Ascribing roles and responsibilities has never been trickier for businesses. Siloes are (quite rightly) being removed, teams are adopting and developing new skills, blurring the boundaries between traditionally separate departments, while technology continues to be deeply embedded across operations. Jamie Matthews breaks down the key issues, but not into silos.

No matter the size, industry or culture, the greatest challenge uniting all businesses today is change. Whether it’s an FMCG brand’s product portfolio or an agency’s strategic offering, businesses are having to adapt to meet the evolving and increasing demands of the connected customer. Customers want more, they want it now, and they want it in every size and colour. This is something we experience daily at Initials, as we seek to create richer, all-encompassing solutions for brands. How do we create incredible consumer campaigns that work across more channels? How do we incorporate cutting-edge technology to make those experiences even better? Who else do we need to have on board to make it happen? Like all businesses, we need to challenge ourselves every single day to ensure we remain effective, relevant and at the forefront of innovation.

To navigate this rapidly changing consumer landscape, senior decision makers need to evolve. They need to be agile, they need to be technologically-minded, they need to be able to see things holistically. For no one is this truer than the chief marketing officer (CMO).

CMOs are facing unprecedented existential challenges. The most notable shift is that their role now encompasses two complementary and essential strands: innovation and growth. Historically, these were the remits of the technology and new business teams, respectively. Today, they are so intertwined that an entirely new model for the marketing function is needed. Consider Coca-Cola’s recent restructure, which divides marketing responsibilities between the newly-created position of Chief Growth Office, with a separate spot for Chief Innovation Officer. For Coca-Cola to keep up with the pace of change, it had to recognise that the responsibilities that would normally befall a traditional CMO are too vast and complicated to be managed by one individual.

For many businesses, however, new hires would not be an option. But how to cope? As well as a growing number of channels – from traditional print and TV, to online, social media, AR and VR – the modern CMO must now manage vast databases. What we are seeing is that CMOs are leveraging this data, becoming more growth-orientated and analysis-led (something of a necessity in an age when measurement of ROI is both a key indicator of success and data dependent).

What is more, where previously the CMO relied on two agency partners – advertising and media – today they must keep a multitude of different specialists on speed dial. But whilst their unique expertise can introduce data, technology and channel savviness to the creative conversation, the management responsibilities can be dizzying. Then there is the broader challenge of ensuring everything ladders up to the bigger business agenda.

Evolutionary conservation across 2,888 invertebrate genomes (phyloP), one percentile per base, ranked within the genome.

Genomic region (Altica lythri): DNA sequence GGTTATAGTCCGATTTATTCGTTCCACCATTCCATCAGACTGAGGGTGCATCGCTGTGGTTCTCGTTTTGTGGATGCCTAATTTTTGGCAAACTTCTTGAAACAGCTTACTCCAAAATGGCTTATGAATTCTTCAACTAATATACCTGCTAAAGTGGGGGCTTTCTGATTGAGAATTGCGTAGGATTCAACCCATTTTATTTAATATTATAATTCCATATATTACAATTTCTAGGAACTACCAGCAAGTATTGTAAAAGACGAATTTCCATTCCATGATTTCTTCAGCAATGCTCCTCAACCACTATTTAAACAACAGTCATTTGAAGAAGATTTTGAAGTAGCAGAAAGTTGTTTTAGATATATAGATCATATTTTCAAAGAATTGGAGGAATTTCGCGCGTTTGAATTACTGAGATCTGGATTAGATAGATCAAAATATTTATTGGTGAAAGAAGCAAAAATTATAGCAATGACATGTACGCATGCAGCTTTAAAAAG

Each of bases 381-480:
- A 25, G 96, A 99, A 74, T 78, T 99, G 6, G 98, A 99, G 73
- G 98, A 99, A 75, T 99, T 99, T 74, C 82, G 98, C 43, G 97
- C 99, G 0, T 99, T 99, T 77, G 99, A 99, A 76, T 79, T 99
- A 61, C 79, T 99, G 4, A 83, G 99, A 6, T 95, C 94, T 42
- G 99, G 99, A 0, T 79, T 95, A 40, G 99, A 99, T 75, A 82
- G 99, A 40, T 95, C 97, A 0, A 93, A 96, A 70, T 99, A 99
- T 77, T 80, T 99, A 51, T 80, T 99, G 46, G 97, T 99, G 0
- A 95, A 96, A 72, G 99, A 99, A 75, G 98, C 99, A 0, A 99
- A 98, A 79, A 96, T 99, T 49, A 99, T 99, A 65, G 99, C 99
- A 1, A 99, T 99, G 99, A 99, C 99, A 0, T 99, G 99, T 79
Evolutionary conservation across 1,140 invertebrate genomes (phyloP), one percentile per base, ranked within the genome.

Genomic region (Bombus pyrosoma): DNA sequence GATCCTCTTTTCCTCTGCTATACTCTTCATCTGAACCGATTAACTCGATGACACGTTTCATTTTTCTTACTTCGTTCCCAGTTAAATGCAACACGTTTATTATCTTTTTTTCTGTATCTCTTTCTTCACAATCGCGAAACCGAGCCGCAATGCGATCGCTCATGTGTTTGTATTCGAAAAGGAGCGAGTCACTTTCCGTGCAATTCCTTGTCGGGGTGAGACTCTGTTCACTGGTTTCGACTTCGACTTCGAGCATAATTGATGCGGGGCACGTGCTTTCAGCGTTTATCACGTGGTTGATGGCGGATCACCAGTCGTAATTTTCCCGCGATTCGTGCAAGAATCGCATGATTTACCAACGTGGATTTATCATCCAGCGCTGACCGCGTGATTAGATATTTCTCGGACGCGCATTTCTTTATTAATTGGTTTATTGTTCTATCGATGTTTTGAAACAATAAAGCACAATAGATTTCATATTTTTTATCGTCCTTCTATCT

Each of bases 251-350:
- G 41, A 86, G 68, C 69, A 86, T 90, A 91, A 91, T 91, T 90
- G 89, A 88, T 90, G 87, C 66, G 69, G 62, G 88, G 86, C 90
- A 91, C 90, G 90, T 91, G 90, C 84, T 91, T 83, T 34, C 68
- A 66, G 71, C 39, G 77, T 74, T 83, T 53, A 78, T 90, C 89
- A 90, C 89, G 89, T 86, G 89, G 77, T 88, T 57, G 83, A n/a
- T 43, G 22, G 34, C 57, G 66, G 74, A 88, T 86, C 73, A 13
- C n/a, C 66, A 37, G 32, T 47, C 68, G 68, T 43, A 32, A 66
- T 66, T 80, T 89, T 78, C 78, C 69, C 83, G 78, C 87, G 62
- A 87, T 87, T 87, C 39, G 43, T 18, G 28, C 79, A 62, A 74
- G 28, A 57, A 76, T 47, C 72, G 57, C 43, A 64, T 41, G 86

Therefore, to be successful, CMOs of the future need to be great conversationalists. They need to encourage collaboration, seek out the best tools and technologies that can deliver unique and relevant customer experiences, while ensuring the entire business, and every partner, is on board with the direction the brand is going in. On-trend and on-budget analysis, combined with insight, will be necessary to navigate the best route to successful outcomes.

New and productive top-to-top partnerships will need to move away from the idea of “bought in” creativity and strategy. Instead, agency leads must be allowed to share in the bigger picture vision. The good news is that the best agencies are already planning for this, mapping out the blueprint for a strategy-focused future. For partnerships to be successful, CMOs must encourage agencies to share proactive, innovative ideas, provide counsel, and give them the confidence – and the permission – to challenge the client brief.

Businesses are needing to adapt to a change in customer mentality, and the CMO is in pole position to lead the charge. However, where once they looked outwards, blinkered by a laser focus on the consumer, they now need to be more inward-facing, working to join dots internally across the business. How they work with agencies must also evolve, creating opportunities for conversation, while allowing agencies to make themselves indispensable. Collaboration has never been more critical.

Jamie Matthews is the CEO at Initials